Other Estate Planning Documents
If you become incapacitated and haven't designated someone to take care of your financial affairs, your family will need to petition a court to appoint a conservator. Even if your spouse becomes your conservator, he or she will be subject to ongoing court supervision. No one - not even your spouse - will have the right to make legal or financial decisions for you without a court's permission.
A durable power of attorney can be used to appoint someone to handle your affairs in the event you become incapacitated. Further, a living will, also called an Advanced Health Care Directive, will ensure your end of life medical wishes are respected. Just as importantly, it doesn't require family members to make critical decisions, during a stressful time, and to later fear they did not respect your wishes.
Revocable vs. Irrevocable
Trusts are either revocable or irrevocable. The primary difference between is the effort required to make changes once formed. A revocable trust, as the name suggests, can easily be revoked. Whether by the person who created the trust, a judge, or another party under certain conditions. This makes a living trust a good tool for avoiding probate and enjoying privacy, but means there is no asset protection. This is because the assets are held in a trust that can easily be revoked, with assets being distributed to pay off creditors.
For the above reason, a living trust is an important part of an estate plan, but those desiring additional asset protection require an irrevocable trust. An irrevocable trust can be used in conjunction with, or as a replacement for, a living trust. An irrevocable trust provides protection from creditors, can bypass probate and remains anonymous if drafted correctly. Examples of irrevocable trusts are special needs trusts, medicaid trusts and asset protection trusts. These can also be formulated as dynasty trusts as well so the benefits extend beyond your lifetime.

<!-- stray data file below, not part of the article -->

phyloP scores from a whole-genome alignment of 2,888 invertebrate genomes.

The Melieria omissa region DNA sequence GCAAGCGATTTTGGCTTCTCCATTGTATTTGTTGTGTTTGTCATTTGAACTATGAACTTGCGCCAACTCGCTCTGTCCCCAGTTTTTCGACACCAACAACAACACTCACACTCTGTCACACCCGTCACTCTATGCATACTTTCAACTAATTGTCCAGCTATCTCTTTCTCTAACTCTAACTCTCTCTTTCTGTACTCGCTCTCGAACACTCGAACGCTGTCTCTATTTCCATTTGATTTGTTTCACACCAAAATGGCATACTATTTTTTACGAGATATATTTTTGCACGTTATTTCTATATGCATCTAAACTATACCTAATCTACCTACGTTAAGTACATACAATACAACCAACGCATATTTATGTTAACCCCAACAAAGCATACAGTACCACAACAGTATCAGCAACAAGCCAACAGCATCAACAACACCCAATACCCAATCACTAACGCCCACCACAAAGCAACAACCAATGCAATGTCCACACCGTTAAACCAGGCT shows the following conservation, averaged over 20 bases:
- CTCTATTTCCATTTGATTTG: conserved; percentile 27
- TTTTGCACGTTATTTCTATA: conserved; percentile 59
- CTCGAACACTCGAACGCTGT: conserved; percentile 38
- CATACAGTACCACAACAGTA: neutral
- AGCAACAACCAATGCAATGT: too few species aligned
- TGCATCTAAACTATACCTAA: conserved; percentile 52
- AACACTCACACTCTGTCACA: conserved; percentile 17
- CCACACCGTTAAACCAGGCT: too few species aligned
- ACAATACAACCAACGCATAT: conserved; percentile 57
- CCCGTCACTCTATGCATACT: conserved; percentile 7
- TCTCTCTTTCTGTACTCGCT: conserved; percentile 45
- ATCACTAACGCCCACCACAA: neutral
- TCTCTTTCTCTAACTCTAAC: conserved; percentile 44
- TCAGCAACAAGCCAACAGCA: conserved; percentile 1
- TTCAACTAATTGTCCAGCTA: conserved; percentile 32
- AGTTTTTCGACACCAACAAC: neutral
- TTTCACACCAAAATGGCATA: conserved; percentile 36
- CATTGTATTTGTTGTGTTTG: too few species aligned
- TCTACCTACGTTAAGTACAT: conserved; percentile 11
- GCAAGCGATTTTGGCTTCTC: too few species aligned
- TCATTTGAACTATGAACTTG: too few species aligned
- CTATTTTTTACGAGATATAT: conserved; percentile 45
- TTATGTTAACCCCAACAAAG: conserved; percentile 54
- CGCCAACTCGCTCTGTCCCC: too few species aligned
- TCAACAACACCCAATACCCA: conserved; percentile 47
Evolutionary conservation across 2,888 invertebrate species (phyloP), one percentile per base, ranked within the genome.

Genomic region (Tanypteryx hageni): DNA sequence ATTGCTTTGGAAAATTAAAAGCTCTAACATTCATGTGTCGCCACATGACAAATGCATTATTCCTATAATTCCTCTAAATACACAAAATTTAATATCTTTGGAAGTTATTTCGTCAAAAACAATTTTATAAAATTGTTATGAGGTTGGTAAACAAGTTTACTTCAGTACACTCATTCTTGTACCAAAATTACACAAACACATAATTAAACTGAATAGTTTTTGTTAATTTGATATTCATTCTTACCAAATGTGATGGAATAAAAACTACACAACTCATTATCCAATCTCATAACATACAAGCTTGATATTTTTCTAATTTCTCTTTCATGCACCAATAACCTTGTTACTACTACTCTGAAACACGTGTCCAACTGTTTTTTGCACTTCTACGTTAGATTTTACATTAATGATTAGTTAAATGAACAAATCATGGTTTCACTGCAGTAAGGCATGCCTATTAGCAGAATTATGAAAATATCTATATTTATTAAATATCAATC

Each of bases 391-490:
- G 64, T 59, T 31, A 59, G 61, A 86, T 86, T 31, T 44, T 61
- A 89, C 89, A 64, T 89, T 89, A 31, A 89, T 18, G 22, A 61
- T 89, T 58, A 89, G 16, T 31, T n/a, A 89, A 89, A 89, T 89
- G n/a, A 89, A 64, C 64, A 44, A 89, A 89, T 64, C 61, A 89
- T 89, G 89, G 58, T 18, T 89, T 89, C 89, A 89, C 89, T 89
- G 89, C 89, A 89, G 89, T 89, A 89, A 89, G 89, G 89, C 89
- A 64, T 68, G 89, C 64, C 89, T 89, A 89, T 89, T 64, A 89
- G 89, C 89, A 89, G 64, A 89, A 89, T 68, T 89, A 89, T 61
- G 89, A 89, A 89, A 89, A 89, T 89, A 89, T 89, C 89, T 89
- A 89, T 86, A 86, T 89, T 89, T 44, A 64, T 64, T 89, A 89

Living Trust Taxes
A revocable trust is tax-neutral. This means you won't pay any more, or less, in taxes than if you didn't have one. The trust is a disregarded entity for tax purposes with all income flowing onto your personal tax-return. It's also noteworthy that moving assets to the living trust is not a taxable event. For example, if an asset has capital gains, then moving that asset into the trust won't result in a tax bill.
Both trusts are examples of revocable trusts. However, a land trust has a more specific intention than a living trust. A land trust will provide privacy for a real estate purchase, but does not address larger estate planning goals. A living trust is meant to act as an umbrella under which you can put all of your assets. A land trust is not designed to address a wide variety of estate planning issues with, but unlike a living trust, the beneficiary of a land trust can be an individual, a living trust, or even an LLC owned by another trust.
Our Colorado Trust Attorney
Legally, there is no requirement to hire an attorney to create a revocable living trust or any type of trust for that matter, for you. However, even if you have the the simplest possible situation that could benefit from the use of trust, using the services of an experienced estate and trust attorney will ensure that your wishes are carried out when you are gone. If you would like to schedule a consultation with our Colorado estate planning and trust attorneys, contact us through the contact link on our website.